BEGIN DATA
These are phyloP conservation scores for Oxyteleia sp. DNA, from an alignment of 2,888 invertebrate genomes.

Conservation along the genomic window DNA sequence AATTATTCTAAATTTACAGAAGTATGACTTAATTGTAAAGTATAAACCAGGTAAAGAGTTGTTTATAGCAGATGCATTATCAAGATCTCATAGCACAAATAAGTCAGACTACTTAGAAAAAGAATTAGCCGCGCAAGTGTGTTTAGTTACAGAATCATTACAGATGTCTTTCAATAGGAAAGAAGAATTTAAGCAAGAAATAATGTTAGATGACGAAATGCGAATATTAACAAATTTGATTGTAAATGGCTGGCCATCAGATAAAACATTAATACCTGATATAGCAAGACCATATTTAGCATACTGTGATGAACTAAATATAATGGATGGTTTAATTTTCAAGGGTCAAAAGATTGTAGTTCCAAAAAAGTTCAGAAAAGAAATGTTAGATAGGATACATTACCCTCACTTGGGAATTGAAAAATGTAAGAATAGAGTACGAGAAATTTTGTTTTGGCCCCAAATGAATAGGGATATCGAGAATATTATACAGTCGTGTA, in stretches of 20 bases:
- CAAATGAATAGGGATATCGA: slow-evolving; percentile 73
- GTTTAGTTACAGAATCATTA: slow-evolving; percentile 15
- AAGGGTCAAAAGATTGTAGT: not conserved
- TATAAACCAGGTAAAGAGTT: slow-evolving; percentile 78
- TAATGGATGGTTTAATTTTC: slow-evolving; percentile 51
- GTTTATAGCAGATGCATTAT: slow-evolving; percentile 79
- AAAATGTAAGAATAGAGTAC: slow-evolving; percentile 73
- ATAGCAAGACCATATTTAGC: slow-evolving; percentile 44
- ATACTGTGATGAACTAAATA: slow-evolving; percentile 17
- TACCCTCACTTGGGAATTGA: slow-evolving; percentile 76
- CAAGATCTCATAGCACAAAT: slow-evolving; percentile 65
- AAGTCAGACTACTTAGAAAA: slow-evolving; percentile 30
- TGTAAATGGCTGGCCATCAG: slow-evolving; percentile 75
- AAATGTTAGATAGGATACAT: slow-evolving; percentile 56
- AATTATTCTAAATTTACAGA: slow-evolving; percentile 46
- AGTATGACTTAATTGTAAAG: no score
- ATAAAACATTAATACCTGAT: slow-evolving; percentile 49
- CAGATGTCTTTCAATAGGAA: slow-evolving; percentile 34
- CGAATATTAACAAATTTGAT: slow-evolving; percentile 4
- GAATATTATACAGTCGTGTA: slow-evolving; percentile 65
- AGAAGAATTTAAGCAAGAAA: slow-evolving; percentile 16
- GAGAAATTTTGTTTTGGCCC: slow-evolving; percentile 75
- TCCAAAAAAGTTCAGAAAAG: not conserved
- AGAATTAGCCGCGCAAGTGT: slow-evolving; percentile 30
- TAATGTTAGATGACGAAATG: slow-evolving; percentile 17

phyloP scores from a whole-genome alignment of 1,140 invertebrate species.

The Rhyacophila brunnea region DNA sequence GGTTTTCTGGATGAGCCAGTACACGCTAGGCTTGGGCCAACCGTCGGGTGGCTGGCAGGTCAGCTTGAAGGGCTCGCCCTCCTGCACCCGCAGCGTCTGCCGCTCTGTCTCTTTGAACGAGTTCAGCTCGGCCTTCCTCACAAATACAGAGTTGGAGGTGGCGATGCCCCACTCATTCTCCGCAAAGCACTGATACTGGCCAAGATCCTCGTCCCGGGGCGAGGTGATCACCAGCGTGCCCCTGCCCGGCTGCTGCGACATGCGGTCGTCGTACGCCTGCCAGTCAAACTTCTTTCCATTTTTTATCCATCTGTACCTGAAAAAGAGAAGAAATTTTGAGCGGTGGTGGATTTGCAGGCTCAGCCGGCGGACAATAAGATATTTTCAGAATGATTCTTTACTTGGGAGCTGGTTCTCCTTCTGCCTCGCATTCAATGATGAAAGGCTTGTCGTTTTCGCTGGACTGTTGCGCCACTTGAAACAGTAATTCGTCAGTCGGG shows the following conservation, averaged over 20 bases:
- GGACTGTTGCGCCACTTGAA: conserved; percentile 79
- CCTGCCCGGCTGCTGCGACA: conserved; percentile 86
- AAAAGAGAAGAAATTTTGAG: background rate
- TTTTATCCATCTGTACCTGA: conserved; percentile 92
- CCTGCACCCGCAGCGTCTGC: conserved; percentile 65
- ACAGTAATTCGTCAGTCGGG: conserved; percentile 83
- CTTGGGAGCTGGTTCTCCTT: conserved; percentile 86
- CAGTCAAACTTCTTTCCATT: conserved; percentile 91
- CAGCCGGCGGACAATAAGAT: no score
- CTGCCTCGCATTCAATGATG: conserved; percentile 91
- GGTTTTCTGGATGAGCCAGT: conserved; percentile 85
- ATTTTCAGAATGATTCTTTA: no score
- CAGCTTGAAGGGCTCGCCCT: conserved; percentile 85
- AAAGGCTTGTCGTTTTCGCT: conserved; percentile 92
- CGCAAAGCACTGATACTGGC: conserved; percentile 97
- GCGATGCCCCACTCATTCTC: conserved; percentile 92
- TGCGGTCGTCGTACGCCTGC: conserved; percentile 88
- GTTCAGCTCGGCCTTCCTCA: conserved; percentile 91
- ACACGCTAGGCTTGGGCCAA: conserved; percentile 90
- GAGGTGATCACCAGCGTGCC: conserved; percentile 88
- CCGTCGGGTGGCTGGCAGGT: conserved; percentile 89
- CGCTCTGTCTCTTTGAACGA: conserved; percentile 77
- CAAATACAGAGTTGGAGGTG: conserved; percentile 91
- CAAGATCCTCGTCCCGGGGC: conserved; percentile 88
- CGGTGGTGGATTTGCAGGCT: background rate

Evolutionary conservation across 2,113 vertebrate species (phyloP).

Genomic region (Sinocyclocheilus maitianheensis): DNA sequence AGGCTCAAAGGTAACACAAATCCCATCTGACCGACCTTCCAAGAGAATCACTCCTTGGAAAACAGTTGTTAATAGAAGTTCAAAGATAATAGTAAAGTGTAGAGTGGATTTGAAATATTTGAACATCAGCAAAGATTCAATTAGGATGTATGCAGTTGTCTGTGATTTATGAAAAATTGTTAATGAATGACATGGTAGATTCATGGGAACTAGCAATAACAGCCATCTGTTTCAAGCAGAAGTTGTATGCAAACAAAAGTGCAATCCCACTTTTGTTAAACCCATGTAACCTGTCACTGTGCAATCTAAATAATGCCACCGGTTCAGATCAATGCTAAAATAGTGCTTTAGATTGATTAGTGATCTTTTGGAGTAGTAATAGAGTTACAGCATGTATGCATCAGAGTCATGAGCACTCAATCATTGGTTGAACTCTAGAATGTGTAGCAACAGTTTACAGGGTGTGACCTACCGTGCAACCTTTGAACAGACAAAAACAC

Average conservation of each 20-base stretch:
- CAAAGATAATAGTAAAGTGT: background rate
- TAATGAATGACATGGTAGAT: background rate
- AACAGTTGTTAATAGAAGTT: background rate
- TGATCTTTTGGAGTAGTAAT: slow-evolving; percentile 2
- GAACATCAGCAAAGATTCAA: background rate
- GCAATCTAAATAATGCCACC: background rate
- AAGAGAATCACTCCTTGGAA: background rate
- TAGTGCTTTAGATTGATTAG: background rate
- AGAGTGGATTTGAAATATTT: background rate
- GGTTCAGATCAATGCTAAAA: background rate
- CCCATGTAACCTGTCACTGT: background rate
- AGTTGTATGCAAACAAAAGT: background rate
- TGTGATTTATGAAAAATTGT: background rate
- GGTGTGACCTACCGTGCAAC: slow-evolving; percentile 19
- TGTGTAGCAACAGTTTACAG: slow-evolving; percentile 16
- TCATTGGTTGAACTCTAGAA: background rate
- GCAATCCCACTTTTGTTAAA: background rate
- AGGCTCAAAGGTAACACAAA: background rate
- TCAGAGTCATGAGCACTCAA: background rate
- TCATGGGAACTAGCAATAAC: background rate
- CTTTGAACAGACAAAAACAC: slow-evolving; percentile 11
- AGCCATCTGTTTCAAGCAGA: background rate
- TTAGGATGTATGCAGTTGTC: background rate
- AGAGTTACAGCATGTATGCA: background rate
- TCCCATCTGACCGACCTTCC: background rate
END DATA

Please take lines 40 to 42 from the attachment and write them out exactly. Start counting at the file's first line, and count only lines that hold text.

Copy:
- GGTTTTCTGGATGAGCCAGT: conserved; percentile 85
- ATTTTCAGAATGATTCTTTA: no score
- CAGCTTGAAGGGCTCGCCCT: conserved; percentile 85